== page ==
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I've got a python webserver where small binary files are POST:ed. The posted data is represented as strings. I want to examine the contents of these strings. But to do that, I need to convert each 4 bytes to floats (little endian). How do you do that?

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3 Answers 3

up vote 5 down vote accepted

While struct is best for unpacking collection of "scalar" binary values, when you what you have is a sequence of 4-byte binary floats in a string one after the other, the array module is ideal. Specifically, it's as simple as:

import array
thefloats = array.array('f', thestring)

If only part of thestring contains the sequence of 4-byte binary floats, you can build the array from that part by using the appropriate slice of the string instead of the entire string. The array instance offers most of the functionality of list (plus handy methods to convert to/from strings of bytes and swap between little-endian and big-endian forms if needed), but it's less flexible (only floats can be in the array) and enormously more compact (can take up 3-4 times less memory than a list with the same items).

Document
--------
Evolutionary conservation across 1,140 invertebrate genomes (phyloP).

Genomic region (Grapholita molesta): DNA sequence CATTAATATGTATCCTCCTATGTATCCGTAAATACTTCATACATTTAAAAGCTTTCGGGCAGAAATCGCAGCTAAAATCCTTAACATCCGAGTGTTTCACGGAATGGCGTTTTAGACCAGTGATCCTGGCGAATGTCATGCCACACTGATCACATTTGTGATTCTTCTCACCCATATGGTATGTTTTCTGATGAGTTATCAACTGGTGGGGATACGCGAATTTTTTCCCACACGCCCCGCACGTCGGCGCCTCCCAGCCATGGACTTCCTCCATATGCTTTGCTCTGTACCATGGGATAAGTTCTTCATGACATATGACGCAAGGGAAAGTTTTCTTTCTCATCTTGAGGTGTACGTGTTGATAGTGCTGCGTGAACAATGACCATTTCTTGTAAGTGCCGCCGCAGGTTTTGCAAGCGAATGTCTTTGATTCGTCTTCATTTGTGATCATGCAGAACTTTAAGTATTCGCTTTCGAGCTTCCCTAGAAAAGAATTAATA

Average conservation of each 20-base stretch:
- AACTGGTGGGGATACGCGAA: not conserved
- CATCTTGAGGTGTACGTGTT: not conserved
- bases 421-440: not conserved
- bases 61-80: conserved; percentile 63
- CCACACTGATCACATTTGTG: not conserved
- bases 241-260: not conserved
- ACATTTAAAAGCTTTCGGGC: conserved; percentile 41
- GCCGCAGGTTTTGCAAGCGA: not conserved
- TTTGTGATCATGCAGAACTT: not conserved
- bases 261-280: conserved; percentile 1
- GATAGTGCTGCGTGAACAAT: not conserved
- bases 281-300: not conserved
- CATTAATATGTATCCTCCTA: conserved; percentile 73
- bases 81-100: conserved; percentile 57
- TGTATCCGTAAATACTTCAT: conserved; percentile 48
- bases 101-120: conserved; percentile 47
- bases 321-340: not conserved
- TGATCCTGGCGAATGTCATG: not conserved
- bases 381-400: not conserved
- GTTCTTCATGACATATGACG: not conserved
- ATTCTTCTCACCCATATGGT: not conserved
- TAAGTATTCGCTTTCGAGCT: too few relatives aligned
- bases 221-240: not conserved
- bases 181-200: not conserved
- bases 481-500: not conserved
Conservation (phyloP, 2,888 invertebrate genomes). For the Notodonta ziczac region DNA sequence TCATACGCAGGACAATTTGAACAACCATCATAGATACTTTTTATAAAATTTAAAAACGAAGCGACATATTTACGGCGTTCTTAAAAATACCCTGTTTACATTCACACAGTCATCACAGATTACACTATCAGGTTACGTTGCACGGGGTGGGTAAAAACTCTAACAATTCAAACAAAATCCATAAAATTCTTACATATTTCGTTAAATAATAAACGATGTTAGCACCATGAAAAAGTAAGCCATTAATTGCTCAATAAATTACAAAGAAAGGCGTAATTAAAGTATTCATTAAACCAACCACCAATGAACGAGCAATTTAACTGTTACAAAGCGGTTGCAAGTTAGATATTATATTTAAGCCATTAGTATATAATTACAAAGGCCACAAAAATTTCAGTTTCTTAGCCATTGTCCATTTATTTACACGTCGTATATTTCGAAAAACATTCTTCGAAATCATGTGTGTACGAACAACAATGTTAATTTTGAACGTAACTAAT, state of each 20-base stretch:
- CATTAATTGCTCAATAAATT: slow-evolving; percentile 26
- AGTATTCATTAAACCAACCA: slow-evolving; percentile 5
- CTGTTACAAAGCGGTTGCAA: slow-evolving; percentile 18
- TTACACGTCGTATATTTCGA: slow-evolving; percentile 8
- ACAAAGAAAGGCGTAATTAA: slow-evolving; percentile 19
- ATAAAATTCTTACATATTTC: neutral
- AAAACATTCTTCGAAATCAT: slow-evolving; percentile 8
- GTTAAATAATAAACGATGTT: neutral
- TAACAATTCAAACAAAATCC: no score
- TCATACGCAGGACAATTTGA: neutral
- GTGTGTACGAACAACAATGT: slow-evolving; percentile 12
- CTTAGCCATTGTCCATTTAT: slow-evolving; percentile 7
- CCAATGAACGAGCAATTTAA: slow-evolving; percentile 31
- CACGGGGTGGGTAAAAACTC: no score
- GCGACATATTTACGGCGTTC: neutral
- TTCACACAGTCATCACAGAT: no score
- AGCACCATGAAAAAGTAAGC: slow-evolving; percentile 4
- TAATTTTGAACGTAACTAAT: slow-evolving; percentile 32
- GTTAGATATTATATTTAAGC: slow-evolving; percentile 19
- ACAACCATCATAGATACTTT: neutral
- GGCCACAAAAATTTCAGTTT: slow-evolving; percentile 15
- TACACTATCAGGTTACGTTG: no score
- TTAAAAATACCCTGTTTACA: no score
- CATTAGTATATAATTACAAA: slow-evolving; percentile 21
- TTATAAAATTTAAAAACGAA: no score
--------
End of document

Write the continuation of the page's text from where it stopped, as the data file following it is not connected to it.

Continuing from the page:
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Wow, this was very easy and powerful. –  quano Oct 8 '09 at 15:06
@quano, glad to have been of help! –  Alex Martelli Oct 8 '09 at 15:17

You use the struct module:

>>> import struct
>>> struct.unpack_from("f", "\43\a3\12\32")
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Thanks, this works. –  quano Oct 8 '09 at 14:06

The construct module might also be a handy way to do this. It should be easy to adapt this example to your needs:

# [U]nsigned, [L]ittle endian, 16 bit wide integer (parsing)
>>> ULInt16("foo").parse("\x01\x02")
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